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Plants have been used in medicine for thousands of years and, to this day, compounds with plant origins remain to be an important source of compounds for modern pharmaceuticals.
Mushrooms, in particular, possess many healing properties and have been used in traditional and folk medicine since before recorded history. Today, we’re going to take a closer look at the therapeutic properties of cordyceps mushrooms to see if a cordyceps supplement could benefit you.
- What are cordyceps?
- Cordyceps mushrooms benefits
- Cordyceps side effects
- Best Cordyceps supplement
Cordyceps mushrooms: A beginner’s guide
In traditional Chinese medicine, cordyceps mushrooms are used to combat fatigue, sickness, kidney disease, and a low sex drive. Although much of the research into this fungus so far has been carried out in the lab and on animals, the results do look promising.
What are Cordyceps?
Also known as the caterpillar fungus, cordyceps is a type of mushroom that is usually brown or orange-brown in color and has a long, finger-like body. There are over 400 different species of cordyceps, the vast majority of which are native to Asia, found in countries such as China, Korea, Bhutan, Nepal, Thailand, and Vietnam.
The most popular medicinal species are Cordyceps sinensis, or Ophiocordyceps sinensis, and cordyceps militaris (more on the differences between the two below).
Cordyceps mushrooms contain a bio-metabolite called cordycepin, which has been shown to possess powerful antioxidant and anti-inflammatory properties. More often than not, they’re touted as natural energy boosters in alternative medicine.
Some of the cordyceps mushroom benefits may include:
Boost athletic performance
Cordyceps is especially well known for its stimulating properties, enhancing both energy and libido. It’s thought that taking cordyceps can boost your overall athletic performance by improving the way your body uses oxygen.
Following compelling preclinical evidence, there have been two human clinical studies so far.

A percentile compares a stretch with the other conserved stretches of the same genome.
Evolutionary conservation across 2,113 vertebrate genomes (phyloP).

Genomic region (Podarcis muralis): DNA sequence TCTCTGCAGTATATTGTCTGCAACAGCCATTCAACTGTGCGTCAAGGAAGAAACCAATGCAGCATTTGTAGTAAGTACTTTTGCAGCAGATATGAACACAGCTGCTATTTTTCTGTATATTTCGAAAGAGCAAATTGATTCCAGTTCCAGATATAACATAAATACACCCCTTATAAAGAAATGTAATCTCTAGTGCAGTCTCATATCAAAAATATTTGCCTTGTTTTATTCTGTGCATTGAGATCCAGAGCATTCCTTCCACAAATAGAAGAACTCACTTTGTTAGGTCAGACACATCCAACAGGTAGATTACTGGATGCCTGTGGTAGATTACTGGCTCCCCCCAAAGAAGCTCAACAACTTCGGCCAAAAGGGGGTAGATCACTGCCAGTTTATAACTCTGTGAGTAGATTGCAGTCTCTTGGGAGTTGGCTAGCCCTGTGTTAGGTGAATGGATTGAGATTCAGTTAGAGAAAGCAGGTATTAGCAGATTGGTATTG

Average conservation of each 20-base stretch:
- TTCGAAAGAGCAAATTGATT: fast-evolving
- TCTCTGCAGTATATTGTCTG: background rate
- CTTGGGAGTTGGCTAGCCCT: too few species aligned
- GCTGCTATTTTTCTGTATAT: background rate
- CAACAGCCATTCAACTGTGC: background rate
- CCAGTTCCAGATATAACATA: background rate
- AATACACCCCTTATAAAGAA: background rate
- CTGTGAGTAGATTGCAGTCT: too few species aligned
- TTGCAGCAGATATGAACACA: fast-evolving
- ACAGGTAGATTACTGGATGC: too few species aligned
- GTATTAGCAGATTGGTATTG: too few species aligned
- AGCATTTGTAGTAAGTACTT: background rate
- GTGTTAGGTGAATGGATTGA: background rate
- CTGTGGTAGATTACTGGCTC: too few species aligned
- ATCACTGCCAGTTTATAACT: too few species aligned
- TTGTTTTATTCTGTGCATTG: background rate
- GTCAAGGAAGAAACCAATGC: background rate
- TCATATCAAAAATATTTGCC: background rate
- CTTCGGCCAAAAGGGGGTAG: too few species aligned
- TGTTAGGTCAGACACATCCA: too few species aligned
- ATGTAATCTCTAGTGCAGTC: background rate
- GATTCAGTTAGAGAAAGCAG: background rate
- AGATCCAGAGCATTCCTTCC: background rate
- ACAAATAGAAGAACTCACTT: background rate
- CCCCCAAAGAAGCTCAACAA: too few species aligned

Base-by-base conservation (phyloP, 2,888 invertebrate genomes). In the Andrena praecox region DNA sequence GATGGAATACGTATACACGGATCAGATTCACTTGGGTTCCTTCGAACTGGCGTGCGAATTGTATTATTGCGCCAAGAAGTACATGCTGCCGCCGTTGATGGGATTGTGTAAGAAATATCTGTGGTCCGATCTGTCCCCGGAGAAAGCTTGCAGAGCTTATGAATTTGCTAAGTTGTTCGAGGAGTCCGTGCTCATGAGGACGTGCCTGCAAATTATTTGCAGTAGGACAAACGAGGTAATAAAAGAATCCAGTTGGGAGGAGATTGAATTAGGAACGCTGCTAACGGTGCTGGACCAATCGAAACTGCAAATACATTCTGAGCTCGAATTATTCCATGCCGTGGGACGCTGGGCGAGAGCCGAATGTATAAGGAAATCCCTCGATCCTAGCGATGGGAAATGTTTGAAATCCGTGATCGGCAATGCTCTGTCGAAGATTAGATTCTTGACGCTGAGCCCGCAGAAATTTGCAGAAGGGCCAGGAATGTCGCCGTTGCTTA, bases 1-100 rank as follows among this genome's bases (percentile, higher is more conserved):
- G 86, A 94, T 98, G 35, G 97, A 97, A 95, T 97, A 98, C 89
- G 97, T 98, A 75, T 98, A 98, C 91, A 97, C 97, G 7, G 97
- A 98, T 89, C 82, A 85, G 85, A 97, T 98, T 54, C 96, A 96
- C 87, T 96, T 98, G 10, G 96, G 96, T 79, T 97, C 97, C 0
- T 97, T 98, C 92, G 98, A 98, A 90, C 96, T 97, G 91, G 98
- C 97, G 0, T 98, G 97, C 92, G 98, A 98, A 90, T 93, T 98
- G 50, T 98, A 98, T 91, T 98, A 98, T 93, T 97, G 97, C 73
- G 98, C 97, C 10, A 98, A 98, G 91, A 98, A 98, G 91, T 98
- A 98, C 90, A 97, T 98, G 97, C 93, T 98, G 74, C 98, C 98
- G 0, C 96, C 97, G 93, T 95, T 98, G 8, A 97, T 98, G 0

One study, published in 2010, monitored the metabolic and ventilatory thresholds of healthy subjects aged between 50 and 75 years after taking cordyceps sinensis for a period of 12 weeks. They showed improvements of 10.5% and 8.5% respectively against the placebo group.
Another study, published in 2016, showed that the cordyceps militaris mushroom improved the subject’s tolerance to high-intensity exercise after taking supplements for between one and three weeks.
Cordyceps and diabetes
Cordyceps has also long been used in China for people with diabetes, but actual scientific research in this area is lacking. One 2012 study on diabetic mice showed that administration of cordyceps supplements for four weeks decreased weight and improved cholesterol.
The supplements weren’t shown to influence blood sugar levels or improve insulin resistance, but the researchers noted that the improvement in weight could be significant in helping to control diabetes. Further to this, improvements in cholesterol are often associated with increased insulin sensitivity.
High blood pressure and asthma
One of the main compounds in cordyceps, cordycepin, is similar in molecular structure to adenosine and, like adenosine, cordycepin has been shown to relax blood vessels, thereby improving circulation and lowering blood pressure.
These anti-inflammatory properties also appear to benefit the respiratory tract, as shown in a 2017 study from China. By relaxing airway constriction, cordyceps sinensis supplements improved lung function and other asthma symptoms in a human clinical study involving 120 patients.
In China they also use Chaga mushrooms for strengthening the immune system.
Cordyceps side effects
Potential side effects of cordyceps have also been recorded and it is thought that cordyceps is possibly safe when taken in 3-6mg doses orally for a period of up to one year.